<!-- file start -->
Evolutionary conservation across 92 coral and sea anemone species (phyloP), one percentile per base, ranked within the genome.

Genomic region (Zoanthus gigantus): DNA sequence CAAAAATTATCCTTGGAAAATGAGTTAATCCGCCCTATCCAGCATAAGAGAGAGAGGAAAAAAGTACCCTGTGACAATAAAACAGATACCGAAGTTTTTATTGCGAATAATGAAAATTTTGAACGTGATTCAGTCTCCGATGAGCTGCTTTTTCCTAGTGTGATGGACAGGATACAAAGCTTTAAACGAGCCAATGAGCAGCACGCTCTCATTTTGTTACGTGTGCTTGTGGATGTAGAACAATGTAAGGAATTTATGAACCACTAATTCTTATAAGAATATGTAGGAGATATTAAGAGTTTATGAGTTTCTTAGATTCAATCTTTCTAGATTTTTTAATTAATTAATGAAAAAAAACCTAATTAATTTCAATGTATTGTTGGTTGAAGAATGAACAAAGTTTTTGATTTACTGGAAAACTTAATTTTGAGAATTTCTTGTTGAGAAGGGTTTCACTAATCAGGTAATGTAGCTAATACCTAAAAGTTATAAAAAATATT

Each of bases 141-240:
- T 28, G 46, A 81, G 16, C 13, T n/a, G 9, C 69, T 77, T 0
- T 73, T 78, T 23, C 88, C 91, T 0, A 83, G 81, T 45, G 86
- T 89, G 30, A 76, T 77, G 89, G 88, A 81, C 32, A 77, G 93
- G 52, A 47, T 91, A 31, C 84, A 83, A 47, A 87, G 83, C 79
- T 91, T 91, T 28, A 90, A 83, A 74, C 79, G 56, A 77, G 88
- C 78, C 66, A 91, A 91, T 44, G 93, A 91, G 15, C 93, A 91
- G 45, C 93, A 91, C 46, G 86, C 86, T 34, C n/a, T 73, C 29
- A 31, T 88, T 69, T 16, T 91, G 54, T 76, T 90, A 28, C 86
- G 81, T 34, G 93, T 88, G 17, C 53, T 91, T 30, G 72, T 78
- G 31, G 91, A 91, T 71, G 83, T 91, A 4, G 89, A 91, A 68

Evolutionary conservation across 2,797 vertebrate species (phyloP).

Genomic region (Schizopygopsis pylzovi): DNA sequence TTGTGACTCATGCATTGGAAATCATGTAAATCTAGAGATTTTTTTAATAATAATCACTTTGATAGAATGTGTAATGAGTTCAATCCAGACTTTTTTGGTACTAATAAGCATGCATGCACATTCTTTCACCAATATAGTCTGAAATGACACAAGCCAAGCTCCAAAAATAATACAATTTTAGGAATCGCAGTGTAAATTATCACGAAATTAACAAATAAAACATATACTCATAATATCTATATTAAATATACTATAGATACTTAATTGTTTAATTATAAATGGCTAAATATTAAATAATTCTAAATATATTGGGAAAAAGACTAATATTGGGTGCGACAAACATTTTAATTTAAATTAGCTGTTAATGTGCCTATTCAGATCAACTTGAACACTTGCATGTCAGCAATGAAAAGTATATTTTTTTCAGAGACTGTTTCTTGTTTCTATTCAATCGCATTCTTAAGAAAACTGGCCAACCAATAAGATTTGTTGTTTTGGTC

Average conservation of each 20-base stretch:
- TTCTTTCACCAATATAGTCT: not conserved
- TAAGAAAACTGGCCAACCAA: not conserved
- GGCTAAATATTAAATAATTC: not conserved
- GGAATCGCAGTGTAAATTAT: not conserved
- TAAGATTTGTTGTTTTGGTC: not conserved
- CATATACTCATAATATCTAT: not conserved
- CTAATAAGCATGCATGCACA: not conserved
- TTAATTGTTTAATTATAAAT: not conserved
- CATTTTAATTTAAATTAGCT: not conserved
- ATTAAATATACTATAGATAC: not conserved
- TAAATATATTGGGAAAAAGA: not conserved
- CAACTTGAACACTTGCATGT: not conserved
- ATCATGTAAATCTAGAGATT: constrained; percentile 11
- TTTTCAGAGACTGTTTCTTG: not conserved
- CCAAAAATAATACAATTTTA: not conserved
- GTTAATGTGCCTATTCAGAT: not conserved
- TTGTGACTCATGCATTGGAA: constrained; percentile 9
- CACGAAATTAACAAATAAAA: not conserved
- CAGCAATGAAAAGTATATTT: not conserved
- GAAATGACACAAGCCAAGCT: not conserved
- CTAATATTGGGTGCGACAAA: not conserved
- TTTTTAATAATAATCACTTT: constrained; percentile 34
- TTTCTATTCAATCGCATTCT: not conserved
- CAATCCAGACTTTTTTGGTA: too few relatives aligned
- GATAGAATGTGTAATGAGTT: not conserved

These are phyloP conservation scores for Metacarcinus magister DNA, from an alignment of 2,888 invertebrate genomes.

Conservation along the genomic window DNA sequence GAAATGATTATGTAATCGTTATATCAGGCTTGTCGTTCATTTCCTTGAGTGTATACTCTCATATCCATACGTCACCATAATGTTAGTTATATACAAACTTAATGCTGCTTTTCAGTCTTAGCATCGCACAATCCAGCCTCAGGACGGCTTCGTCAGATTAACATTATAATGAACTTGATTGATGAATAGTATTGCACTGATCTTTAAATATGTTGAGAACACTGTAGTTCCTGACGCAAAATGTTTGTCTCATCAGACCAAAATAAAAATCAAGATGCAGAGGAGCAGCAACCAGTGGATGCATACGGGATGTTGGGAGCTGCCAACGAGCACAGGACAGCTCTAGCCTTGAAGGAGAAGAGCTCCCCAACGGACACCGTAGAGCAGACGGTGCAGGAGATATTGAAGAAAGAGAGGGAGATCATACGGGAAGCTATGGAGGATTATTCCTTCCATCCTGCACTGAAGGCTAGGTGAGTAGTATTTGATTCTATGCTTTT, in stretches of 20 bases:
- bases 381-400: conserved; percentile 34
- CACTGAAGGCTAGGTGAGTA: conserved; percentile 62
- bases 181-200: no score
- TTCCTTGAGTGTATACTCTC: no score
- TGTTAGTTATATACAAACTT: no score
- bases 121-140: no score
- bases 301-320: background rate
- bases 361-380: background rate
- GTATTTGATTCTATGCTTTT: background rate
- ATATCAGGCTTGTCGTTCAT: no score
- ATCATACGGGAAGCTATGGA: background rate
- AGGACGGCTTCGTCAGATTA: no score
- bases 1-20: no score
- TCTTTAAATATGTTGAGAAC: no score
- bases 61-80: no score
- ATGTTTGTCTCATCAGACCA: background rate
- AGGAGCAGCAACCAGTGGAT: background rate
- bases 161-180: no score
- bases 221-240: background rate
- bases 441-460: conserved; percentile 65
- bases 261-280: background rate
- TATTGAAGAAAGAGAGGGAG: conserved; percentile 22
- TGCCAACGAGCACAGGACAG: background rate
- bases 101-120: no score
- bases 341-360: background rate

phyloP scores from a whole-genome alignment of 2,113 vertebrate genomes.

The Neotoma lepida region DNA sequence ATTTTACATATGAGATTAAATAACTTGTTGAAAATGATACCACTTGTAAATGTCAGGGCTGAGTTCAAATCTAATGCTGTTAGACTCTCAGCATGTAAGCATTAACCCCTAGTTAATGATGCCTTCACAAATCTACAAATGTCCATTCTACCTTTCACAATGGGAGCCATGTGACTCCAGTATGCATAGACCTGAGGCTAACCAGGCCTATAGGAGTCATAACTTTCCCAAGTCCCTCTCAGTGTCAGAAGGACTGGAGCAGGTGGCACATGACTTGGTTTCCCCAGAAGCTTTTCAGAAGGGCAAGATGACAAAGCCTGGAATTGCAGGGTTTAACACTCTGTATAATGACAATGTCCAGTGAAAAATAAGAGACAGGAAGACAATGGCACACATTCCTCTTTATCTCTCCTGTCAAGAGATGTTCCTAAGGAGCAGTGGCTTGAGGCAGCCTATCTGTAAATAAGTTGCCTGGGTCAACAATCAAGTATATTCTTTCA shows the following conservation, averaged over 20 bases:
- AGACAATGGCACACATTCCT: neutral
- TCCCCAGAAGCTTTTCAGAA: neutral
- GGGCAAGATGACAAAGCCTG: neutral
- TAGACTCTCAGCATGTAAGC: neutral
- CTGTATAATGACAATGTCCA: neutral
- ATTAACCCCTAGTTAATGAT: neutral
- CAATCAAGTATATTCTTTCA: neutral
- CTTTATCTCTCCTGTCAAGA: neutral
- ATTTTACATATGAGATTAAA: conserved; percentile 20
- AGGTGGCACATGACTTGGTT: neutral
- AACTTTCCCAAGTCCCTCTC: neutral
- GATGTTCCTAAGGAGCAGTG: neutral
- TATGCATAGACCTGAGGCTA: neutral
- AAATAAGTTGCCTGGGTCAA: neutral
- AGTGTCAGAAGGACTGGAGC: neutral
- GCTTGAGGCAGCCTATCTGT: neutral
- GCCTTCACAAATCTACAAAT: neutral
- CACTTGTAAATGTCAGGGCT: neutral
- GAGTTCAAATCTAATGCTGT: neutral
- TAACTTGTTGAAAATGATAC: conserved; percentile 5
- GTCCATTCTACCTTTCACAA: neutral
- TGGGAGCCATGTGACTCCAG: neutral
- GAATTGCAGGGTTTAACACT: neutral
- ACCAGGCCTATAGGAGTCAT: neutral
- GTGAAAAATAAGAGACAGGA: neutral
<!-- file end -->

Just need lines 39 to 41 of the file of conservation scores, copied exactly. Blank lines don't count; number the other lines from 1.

- TTTCTATTCAATCGCATTCT: not conserved
- CAATCCAGACTTTTTTGGTA: too few relatives aligned
- GATAGAATGTGTAATGAGTT: not conserved